I suspect that Luce came to the view that animates this book while working on his last one, Time to Start Thinking: America in the Age of Descent. In that book, Luce documented in unsparing detail the ways in which the United States was in economic decay. He painted a vivid and prescient picture of the hollowed-out towns and counties that once made up America’s manufacturing, mining and agricultural heartland, places that are now well known and much talked about. He described the world of what he called “everyday Americans”, who had not seen a rise in their incomes in almost a generation and who, as a consequence, watched their communities and families fall apart. As Luce says in this new book, the key problem is “the backlash of the West’s middle classes, who are the biggest losers in a global economy” that has been working for most everyone else.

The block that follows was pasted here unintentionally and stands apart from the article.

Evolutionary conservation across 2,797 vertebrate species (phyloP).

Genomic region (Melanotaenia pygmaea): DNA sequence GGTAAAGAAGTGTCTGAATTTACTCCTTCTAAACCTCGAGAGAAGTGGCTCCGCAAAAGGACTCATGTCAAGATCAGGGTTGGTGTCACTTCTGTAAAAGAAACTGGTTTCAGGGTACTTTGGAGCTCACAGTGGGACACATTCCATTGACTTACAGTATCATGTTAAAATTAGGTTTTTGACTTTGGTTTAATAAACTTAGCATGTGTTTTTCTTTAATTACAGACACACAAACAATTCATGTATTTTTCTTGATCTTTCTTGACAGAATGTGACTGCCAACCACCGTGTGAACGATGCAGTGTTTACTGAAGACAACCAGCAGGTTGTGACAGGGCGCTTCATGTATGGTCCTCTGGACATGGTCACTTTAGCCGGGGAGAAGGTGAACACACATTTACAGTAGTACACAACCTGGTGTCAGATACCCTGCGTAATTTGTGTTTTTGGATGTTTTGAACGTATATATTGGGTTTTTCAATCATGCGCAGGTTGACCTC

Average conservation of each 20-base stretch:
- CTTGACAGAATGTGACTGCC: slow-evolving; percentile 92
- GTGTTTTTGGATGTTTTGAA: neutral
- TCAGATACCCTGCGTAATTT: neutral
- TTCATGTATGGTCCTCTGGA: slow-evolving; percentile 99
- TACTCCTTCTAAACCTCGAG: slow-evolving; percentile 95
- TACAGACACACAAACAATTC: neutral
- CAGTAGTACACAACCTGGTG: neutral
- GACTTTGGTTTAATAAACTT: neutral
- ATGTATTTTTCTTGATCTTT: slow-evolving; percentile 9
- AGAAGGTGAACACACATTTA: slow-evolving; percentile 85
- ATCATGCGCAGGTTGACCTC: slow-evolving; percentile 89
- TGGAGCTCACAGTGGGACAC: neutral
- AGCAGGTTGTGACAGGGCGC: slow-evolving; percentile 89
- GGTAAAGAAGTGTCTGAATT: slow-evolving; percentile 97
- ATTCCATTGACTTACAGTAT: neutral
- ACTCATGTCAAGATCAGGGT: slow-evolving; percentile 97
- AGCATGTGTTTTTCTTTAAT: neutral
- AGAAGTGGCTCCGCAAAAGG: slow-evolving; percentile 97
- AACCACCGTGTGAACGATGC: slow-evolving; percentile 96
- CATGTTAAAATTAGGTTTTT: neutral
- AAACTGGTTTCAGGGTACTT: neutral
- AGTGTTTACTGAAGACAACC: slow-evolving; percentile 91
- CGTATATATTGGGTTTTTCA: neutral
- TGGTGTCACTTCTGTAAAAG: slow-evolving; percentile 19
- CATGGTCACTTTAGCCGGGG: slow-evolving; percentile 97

He argues that just as economics has been failing to deliver, so has politics. The end of the Cold War ushered in an age of technocracy in which both parties huddled around the centre, offering a variety of tax cuts on the one hand and targeted government interventions on the other. Referring to the left-wing parties’ move to the centre, Luce quotes a scholar, Jan-Werner Muller, who said, “The third way turned elections into a mere choice between Coke and Pepsi.” If economic divisions seemed to narrow, cultural ones have grown, involving issues like immigration, race and religion, over which divisions are stark and compromise is seen as betrayal. The result is two angry teams, unable to trust the other at all, no matter what facts or evidence suggests. Despair about their circumstances and bitterness towards elites have left Middle America “so cynical about the truth,” Luce writes, “that it will take its script from a political version of pro wrestling.” All this has made American politics dysfunctional and paralysed. If America’s share of the global economy has declined, its political model has slipped even more in global esteem.